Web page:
Legal Alert – New EU Regulation on Succession (2015)



Generally, succession is related to the transfer of assets, rights and obligations of a deceased person to their heir(s) by a reason of death. In their nature, the succession matters are entirely governed by the domestic legislation of each Member State. When the deceased’s habitual residence was in the same Member State as the habitual residence of the heir, the applicable law governing the succession would be the domestic law of that Member State.  On the other hand, successions with cross-border elements very often are more complex and controversial.

Approximately 450 000 cross-border successions occur in the European Union every year. First, it is hard to distinguish the applicable succession law. Second, due to the differences in the succession laws in the Member States and the conflicting legal rules, it is difficult to solve certain succession issues. A major step for the overcoming of these obstacles is the adoption of the new Regulation (EU) No 650/2012 on jurisdiction, applicable law, recognition and enforcement of decisions and acceptance and enforcement of authentic instruments in matters of succession and on the creation of a European Certificate of Succession (the “Regulation”).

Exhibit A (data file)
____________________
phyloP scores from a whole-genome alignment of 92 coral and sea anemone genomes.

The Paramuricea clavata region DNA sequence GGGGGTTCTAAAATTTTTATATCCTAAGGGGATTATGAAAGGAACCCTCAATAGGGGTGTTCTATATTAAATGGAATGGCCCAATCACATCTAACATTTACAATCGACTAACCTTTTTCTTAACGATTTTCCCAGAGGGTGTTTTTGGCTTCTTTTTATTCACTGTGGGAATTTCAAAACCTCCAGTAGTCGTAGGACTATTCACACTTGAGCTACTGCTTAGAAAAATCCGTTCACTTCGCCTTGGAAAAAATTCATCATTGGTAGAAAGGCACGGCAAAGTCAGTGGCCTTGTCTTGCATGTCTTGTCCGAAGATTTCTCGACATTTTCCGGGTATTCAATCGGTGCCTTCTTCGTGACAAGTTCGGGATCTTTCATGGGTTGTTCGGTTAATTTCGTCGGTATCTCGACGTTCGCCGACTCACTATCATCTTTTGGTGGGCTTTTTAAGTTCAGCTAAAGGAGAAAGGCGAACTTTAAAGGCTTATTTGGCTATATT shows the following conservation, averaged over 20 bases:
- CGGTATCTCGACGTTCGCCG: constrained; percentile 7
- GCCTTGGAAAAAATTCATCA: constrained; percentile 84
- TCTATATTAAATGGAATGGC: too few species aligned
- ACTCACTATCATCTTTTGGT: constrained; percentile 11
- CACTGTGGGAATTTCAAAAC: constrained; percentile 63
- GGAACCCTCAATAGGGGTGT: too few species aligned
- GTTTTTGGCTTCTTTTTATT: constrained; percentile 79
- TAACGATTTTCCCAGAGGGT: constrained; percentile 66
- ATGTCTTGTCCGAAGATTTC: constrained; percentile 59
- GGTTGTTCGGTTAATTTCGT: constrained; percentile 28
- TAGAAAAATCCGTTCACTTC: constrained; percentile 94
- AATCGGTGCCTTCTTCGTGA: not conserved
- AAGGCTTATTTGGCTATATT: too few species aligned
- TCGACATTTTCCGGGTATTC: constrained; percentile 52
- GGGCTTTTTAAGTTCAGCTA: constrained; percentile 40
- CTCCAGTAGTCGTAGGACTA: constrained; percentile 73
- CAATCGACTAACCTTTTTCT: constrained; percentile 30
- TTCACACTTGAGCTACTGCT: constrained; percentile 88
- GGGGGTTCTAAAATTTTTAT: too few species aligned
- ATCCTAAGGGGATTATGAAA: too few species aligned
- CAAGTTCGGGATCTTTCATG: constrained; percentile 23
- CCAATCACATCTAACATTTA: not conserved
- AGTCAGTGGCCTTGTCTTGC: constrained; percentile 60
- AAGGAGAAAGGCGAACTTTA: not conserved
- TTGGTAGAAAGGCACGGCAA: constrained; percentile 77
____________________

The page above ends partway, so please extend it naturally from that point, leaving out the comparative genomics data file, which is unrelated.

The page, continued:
The Regulation provides means by which citizens are able to choose whether the law applicable to their succession would be that of their habitual residence or that of their nationality. The Regulation also avoids parallel proceedings and ensures that a succession is treated under a single law and by a single authority.  At the same time, the Regulation does not make any attempt to alter the national rules on secession. The tax arrangements for assets making up a succession, as well as the property and family law, continue to be governed entirely by the national rules of each Member State.


The Regulation introduces the general rule that “the law applicable to the succession as a whole shall be the law of the State in which the deceased had his habitual residence at the time of death”. However, by way of exception, if it is clear that the deceased by the time of his death was manifestly more closely connected with a State other than the State of his habitual residence, the law applicable to the succession shall be the law of that other State.


Along with the abovementioned general rules, the Regulation adopts a new approach regarding the choice of law. Article 22 of the Regulation provides EU citizens with the opportunity to make a declaration in the form of a disposition of property upon death and to choose the law governing their succession to be the law of the State whose nationality they posses “at the time of making the choice or at the time of death”.